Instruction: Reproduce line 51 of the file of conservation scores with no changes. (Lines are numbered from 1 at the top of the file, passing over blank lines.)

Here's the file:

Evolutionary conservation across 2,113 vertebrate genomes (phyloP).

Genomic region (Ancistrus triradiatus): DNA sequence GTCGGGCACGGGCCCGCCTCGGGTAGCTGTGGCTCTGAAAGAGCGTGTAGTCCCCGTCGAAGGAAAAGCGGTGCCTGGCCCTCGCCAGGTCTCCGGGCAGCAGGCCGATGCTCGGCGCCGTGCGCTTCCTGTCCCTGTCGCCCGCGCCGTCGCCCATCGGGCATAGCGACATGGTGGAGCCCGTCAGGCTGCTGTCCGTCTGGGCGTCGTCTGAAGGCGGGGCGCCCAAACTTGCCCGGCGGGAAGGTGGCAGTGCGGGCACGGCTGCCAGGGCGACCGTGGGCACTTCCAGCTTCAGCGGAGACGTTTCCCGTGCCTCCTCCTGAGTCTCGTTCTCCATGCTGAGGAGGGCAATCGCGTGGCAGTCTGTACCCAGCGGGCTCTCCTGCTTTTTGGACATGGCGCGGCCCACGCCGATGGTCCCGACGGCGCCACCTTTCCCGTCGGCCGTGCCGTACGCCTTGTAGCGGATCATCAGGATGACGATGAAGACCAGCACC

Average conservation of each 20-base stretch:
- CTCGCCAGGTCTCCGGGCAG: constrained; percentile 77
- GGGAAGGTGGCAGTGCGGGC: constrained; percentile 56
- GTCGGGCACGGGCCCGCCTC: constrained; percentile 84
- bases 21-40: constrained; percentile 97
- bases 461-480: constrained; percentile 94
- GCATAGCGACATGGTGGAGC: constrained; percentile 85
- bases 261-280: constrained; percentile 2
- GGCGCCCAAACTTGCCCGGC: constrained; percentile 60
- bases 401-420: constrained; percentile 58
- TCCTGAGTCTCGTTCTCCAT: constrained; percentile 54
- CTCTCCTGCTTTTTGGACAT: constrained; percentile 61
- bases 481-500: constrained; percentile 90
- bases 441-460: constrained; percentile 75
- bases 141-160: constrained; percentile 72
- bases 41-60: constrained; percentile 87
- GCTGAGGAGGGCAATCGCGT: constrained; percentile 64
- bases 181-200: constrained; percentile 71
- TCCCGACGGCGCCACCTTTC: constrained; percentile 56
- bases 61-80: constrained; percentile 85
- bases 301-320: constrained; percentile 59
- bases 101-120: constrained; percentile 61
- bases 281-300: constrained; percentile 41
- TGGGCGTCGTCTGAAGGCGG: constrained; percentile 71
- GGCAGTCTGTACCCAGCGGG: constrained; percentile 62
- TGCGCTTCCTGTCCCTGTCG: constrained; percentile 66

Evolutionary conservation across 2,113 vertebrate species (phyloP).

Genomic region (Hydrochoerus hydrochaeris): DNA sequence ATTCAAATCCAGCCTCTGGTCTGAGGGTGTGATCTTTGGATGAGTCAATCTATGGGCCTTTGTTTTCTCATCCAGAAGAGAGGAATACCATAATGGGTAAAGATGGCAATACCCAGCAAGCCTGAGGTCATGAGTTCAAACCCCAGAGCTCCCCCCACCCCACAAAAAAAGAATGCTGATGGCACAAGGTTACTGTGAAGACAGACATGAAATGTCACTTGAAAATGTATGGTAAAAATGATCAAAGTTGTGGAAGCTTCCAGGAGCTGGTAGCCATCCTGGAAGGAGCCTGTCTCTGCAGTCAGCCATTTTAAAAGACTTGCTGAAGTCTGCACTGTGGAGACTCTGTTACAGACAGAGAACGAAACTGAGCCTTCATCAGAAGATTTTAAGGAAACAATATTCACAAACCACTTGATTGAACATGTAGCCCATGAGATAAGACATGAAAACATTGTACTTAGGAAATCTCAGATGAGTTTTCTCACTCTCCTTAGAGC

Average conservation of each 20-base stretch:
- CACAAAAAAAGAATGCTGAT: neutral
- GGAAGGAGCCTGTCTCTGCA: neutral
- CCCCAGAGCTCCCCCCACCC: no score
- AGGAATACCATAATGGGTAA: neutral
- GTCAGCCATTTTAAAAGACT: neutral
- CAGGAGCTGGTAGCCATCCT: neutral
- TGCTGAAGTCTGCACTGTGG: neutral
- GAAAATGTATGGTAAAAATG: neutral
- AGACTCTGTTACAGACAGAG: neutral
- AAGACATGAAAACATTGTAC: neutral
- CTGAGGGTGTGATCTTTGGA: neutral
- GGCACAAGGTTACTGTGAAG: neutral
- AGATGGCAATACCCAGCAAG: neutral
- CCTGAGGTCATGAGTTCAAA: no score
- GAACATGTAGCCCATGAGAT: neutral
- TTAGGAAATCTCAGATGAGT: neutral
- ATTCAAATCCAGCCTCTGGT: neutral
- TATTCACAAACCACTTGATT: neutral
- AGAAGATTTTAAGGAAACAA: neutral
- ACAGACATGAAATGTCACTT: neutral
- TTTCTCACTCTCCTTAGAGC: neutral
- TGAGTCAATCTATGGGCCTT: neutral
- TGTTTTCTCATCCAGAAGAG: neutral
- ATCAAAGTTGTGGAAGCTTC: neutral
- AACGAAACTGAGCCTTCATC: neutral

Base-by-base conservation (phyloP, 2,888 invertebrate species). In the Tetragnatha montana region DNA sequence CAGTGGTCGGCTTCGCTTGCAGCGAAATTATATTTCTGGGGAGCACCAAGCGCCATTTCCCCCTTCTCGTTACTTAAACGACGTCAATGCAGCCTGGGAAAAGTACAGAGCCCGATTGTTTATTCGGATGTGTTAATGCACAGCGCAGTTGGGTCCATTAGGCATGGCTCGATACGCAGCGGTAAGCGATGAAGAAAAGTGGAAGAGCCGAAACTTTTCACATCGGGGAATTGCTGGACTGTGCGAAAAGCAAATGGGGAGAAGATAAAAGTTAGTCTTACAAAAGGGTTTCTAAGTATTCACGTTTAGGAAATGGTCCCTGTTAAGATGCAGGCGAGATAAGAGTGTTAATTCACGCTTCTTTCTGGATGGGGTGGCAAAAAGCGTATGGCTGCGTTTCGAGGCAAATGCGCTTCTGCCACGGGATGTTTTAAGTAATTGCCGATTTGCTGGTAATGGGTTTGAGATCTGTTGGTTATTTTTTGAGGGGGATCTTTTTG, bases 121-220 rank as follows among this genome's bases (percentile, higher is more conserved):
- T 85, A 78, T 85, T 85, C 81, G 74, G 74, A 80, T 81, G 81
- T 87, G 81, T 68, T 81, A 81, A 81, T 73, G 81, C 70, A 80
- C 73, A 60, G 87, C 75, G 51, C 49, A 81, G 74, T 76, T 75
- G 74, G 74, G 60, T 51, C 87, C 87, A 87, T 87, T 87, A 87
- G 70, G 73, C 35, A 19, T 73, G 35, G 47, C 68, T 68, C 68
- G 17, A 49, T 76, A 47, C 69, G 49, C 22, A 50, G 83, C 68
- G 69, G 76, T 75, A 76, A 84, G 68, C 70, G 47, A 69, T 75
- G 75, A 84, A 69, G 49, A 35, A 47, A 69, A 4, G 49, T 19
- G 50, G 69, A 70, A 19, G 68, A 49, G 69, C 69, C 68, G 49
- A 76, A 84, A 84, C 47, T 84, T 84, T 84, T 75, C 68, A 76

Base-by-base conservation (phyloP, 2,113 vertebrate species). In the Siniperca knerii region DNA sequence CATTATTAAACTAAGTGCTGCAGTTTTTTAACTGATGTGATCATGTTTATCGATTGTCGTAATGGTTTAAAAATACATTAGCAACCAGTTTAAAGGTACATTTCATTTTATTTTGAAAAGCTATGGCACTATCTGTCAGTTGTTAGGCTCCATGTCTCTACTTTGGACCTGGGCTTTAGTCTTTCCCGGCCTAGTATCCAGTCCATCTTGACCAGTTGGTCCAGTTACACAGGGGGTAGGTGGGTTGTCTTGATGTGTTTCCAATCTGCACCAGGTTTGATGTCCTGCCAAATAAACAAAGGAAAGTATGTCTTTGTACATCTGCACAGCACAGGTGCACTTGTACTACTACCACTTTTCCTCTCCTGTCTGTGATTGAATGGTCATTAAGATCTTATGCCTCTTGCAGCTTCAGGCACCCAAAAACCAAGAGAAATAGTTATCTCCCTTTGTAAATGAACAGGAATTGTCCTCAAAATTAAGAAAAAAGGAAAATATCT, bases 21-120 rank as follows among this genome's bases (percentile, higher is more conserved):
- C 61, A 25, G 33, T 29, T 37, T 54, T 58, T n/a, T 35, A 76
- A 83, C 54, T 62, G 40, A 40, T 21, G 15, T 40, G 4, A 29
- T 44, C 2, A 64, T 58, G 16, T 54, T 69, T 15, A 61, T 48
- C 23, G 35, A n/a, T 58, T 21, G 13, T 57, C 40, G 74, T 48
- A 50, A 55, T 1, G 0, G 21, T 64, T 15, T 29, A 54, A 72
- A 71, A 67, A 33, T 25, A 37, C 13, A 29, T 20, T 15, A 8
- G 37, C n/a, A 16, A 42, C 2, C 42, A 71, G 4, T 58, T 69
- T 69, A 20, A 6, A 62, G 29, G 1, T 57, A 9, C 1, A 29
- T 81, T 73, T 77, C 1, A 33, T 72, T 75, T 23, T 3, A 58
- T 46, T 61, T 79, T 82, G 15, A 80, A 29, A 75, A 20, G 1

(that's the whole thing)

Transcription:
- ACAGACATGAAATGTCACTT: neutral